– We have some progress today — We got news from Emily’s Oncologists that three(!) bacteria have been isolated from Emily’s blood stream. Pseudomonas – serratia – and a new one, leclercia. As we understand it, Pseudomonas is common – serratia is uncommon, enough so that nurses said they had almost never seen it cultured from a patient – and leclercia, so rare that none of the nurses had ever even heard of it, including me. Like serratia, leclercia is found in the intestinal tract. When it causes problems, it’s usually in immunocompromised patients and it’s found along with other infectious organisms, as in Emily’s case. The leclercia was isolated from the first day’s labs but took longer to grow; therefore, we are just now learning about it. As is usual with Emily, she comes up with the unusual – her doctors were surprised when she was invaded by two organisms – more than surprised by there being three.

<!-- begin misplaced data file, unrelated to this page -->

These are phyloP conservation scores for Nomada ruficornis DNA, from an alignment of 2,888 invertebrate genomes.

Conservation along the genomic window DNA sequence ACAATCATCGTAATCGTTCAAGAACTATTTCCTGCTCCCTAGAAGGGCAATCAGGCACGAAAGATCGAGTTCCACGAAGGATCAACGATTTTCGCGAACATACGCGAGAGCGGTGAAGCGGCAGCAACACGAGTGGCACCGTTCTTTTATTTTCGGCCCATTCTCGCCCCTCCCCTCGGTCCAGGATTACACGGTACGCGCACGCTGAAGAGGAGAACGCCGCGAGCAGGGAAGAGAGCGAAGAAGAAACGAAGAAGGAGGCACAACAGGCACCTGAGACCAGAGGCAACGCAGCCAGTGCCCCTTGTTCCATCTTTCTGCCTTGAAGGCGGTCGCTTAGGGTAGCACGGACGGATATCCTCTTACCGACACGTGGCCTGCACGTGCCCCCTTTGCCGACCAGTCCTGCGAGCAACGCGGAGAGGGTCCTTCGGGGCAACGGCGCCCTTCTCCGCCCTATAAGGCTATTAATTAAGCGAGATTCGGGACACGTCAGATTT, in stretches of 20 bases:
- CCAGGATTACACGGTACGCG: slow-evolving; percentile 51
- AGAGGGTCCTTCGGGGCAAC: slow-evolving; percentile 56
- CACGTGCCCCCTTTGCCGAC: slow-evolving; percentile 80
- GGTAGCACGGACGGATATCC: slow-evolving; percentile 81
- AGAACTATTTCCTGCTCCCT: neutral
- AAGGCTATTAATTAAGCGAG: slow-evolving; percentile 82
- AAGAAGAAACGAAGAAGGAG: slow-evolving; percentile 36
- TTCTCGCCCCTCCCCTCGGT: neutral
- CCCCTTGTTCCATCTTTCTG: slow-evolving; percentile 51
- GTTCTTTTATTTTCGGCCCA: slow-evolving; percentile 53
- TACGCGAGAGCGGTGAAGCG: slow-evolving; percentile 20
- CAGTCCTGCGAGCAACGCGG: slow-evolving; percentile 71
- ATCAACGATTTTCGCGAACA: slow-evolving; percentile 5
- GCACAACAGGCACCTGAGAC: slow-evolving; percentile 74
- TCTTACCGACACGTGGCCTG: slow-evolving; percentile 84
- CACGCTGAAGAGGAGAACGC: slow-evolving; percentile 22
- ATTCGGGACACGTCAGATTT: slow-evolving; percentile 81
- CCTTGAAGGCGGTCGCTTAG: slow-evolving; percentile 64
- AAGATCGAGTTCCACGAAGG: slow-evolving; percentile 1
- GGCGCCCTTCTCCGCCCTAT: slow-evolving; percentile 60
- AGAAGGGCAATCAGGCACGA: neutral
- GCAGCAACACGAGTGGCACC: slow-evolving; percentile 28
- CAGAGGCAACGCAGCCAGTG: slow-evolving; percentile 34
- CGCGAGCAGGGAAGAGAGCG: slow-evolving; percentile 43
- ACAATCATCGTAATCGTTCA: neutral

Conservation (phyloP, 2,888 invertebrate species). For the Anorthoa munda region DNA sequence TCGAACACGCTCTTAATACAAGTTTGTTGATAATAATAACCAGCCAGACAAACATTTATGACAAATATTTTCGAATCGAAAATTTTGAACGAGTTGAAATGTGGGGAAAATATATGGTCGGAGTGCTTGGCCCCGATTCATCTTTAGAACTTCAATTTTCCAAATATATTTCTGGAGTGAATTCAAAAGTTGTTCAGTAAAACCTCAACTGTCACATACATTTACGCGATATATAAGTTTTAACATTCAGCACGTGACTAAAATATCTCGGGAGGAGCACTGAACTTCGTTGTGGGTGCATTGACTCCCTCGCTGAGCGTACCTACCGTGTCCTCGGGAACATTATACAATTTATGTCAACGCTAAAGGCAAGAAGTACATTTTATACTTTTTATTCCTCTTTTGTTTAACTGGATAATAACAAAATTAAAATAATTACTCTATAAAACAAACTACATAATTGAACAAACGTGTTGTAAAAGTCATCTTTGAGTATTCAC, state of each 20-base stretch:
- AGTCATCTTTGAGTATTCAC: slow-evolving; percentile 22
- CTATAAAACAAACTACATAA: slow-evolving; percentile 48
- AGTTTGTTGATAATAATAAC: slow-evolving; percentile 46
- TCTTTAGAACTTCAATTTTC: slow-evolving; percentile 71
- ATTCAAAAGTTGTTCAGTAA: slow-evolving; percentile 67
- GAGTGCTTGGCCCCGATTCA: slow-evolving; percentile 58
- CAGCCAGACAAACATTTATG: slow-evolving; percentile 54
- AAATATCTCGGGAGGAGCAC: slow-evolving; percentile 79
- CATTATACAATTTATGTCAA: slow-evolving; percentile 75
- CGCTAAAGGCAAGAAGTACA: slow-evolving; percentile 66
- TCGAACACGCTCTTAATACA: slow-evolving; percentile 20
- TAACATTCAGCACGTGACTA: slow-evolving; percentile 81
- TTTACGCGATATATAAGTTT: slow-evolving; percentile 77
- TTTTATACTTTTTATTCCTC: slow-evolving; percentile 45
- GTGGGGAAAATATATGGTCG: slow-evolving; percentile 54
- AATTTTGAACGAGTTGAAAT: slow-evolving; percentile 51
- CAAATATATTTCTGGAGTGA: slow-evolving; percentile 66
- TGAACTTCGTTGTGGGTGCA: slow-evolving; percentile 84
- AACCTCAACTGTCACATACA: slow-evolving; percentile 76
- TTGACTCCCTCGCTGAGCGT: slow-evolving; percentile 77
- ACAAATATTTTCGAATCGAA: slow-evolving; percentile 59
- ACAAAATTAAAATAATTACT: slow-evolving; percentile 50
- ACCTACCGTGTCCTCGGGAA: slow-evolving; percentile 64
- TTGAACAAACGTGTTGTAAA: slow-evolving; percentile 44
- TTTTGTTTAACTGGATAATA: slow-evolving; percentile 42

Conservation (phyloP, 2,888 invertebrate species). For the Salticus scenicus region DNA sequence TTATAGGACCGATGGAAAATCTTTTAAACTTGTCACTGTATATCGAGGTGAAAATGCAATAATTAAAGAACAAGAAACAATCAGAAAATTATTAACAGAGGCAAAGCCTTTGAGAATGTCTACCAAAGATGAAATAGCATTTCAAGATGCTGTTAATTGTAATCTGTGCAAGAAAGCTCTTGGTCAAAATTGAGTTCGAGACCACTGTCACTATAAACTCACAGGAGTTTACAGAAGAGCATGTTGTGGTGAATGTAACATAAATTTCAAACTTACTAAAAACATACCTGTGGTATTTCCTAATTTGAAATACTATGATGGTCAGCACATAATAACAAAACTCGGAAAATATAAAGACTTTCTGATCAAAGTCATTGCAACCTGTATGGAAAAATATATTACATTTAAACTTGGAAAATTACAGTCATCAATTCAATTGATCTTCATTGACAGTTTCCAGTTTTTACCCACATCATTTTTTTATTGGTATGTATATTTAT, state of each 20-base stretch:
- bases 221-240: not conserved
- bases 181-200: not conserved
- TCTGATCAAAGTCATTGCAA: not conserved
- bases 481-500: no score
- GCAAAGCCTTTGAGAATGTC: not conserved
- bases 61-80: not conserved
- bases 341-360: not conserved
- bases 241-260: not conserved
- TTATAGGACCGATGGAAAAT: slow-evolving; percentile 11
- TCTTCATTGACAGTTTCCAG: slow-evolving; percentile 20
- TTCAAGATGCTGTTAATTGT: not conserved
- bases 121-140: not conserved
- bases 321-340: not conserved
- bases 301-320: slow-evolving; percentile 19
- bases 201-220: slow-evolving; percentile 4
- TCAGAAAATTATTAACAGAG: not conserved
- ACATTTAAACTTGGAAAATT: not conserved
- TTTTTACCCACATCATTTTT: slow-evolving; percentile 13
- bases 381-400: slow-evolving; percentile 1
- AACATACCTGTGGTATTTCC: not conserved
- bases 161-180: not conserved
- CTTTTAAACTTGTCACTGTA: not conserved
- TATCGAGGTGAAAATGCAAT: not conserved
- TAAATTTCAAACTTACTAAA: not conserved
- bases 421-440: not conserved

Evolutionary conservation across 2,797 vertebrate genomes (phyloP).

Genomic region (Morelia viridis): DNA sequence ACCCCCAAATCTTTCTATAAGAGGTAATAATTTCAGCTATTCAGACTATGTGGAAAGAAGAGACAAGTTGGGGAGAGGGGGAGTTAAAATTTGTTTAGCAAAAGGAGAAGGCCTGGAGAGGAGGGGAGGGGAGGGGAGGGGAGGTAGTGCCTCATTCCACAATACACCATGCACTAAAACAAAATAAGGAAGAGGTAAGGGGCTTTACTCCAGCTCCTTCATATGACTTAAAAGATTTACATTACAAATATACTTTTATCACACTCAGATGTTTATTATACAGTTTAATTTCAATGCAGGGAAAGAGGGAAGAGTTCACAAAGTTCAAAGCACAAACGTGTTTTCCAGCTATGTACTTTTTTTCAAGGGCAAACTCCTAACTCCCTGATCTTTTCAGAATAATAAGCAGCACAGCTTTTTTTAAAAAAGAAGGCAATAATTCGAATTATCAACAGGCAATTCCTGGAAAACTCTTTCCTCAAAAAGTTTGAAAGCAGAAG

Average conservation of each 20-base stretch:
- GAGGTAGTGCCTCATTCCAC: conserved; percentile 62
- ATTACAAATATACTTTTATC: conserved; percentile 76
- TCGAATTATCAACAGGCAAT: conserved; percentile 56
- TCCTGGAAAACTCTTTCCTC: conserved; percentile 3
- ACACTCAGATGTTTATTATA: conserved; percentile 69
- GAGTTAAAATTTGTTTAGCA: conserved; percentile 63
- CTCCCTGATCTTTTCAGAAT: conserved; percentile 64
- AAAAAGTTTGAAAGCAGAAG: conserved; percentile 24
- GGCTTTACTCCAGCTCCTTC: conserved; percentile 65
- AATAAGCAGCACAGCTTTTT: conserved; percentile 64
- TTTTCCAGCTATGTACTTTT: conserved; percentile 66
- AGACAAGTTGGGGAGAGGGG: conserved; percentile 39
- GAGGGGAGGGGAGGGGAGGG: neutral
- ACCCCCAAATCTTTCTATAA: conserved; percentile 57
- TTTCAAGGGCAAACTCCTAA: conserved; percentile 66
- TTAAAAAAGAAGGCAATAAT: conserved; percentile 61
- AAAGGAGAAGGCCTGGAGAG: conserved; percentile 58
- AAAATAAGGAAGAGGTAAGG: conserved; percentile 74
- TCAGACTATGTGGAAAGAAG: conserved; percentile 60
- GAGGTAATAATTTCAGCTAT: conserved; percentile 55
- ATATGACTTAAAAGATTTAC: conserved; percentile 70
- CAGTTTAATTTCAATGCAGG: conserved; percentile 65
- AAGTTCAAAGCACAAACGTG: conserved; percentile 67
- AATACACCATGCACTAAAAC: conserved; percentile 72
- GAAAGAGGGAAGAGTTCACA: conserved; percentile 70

– Emily’s Broviac catheter was removed this afternoon. They managed to squeeze her in to the surgery schedule – the procedure was quick and went well – and after she came out of the anesthesia, she was returned to her room, where she promptly chowed down on a bag of Ruffles potato chips – then later ate chicken nuggets, which Auntie Gaby kindly brought to her.
– She now has a peripheral IV line in her hand, which will be used for lab draws. She’s been put on oral antibiotics – yea! The Culture and Sensitivity lab finally came back showing a new antibiotic, Levaquin, would work. The Infectious Disease doctors, who have the final say in these things, advised that since the source of infection, her Broviac, has now been removed, she should be okay with oral antibiotics, rather than IV. She’ll be taking Levaquin for four days and, if she remains healthy, there will be no need for further IV antibiotics and she may get to go home soon. Along with her entourage, of course!
– For now, she is still in the PICU, which is fine. We are slowly coming to grips with the gowns and gloves and she can be monitored continuously there. If she shows any sign of relapse, IV antibiotics will be restarted.
– Thank you – AGAIN – for all of your prayers and your support, both physical and emotional. It looks like maybe there’s now a light at the end of this tunnel. Thank you —-